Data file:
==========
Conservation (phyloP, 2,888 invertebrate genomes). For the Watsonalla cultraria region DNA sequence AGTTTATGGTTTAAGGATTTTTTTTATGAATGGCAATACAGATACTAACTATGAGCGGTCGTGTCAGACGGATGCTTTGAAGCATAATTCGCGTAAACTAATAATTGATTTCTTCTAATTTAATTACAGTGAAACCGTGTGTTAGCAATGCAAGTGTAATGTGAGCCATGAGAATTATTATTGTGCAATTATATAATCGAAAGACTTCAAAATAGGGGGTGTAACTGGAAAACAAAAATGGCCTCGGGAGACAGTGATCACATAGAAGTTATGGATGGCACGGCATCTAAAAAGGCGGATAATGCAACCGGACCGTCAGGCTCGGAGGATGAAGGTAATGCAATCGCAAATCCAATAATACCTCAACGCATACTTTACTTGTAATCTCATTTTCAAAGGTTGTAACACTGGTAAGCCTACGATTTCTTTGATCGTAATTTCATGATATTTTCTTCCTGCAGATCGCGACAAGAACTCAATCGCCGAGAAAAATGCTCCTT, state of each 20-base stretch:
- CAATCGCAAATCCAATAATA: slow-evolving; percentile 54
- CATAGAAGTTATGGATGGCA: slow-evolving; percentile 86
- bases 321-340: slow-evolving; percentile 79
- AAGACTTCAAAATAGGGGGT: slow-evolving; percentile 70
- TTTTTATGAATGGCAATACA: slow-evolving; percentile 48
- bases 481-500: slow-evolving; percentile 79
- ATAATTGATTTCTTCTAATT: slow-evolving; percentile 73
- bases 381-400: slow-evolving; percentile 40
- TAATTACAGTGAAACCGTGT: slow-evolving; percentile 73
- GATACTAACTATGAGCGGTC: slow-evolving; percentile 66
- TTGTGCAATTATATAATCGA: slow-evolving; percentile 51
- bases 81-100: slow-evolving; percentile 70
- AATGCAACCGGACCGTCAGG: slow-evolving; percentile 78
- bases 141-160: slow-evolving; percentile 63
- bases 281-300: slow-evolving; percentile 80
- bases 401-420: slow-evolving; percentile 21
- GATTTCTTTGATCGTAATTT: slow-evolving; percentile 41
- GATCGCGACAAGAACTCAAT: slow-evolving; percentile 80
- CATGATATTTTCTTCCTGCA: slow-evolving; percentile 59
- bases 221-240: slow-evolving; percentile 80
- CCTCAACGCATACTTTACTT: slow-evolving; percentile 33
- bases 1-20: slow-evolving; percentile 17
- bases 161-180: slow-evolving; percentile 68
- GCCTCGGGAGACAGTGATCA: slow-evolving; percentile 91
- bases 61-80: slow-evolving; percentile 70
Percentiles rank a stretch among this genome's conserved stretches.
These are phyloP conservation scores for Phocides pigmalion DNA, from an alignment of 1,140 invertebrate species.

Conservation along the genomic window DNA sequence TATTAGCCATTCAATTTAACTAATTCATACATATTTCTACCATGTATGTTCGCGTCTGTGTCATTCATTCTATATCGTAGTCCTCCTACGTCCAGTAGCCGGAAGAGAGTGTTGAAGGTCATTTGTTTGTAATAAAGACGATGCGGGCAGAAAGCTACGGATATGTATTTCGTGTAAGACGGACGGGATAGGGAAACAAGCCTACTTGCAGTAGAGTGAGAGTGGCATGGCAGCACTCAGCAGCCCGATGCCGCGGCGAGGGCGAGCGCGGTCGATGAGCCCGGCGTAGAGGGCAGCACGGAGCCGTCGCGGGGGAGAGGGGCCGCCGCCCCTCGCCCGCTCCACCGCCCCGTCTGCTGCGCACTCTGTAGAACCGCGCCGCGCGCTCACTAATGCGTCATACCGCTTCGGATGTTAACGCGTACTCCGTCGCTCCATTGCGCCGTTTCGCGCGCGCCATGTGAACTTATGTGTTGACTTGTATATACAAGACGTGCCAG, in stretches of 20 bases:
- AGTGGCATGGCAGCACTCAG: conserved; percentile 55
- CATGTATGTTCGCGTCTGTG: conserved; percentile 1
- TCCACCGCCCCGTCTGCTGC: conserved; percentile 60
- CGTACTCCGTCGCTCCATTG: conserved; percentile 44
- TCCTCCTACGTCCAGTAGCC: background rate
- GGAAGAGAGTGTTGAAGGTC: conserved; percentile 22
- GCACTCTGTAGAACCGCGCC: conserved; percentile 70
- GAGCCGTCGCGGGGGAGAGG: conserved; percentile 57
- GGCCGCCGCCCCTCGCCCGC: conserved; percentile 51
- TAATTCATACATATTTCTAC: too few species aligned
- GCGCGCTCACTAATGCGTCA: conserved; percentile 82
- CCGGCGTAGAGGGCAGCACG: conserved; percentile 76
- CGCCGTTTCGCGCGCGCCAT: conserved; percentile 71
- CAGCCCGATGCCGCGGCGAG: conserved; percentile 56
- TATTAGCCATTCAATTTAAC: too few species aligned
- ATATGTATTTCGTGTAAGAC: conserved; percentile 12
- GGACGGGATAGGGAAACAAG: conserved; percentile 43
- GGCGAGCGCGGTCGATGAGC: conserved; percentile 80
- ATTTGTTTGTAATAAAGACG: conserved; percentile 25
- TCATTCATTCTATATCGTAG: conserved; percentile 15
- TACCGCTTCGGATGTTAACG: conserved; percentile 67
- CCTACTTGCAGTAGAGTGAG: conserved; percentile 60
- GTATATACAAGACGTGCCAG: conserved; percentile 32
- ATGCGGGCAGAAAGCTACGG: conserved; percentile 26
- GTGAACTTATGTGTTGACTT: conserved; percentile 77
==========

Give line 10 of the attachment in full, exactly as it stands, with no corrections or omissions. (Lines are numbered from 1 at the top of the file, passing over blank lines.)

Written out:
- TAATTACAGTGAAACCGTGT: slow-evolving; percentile 73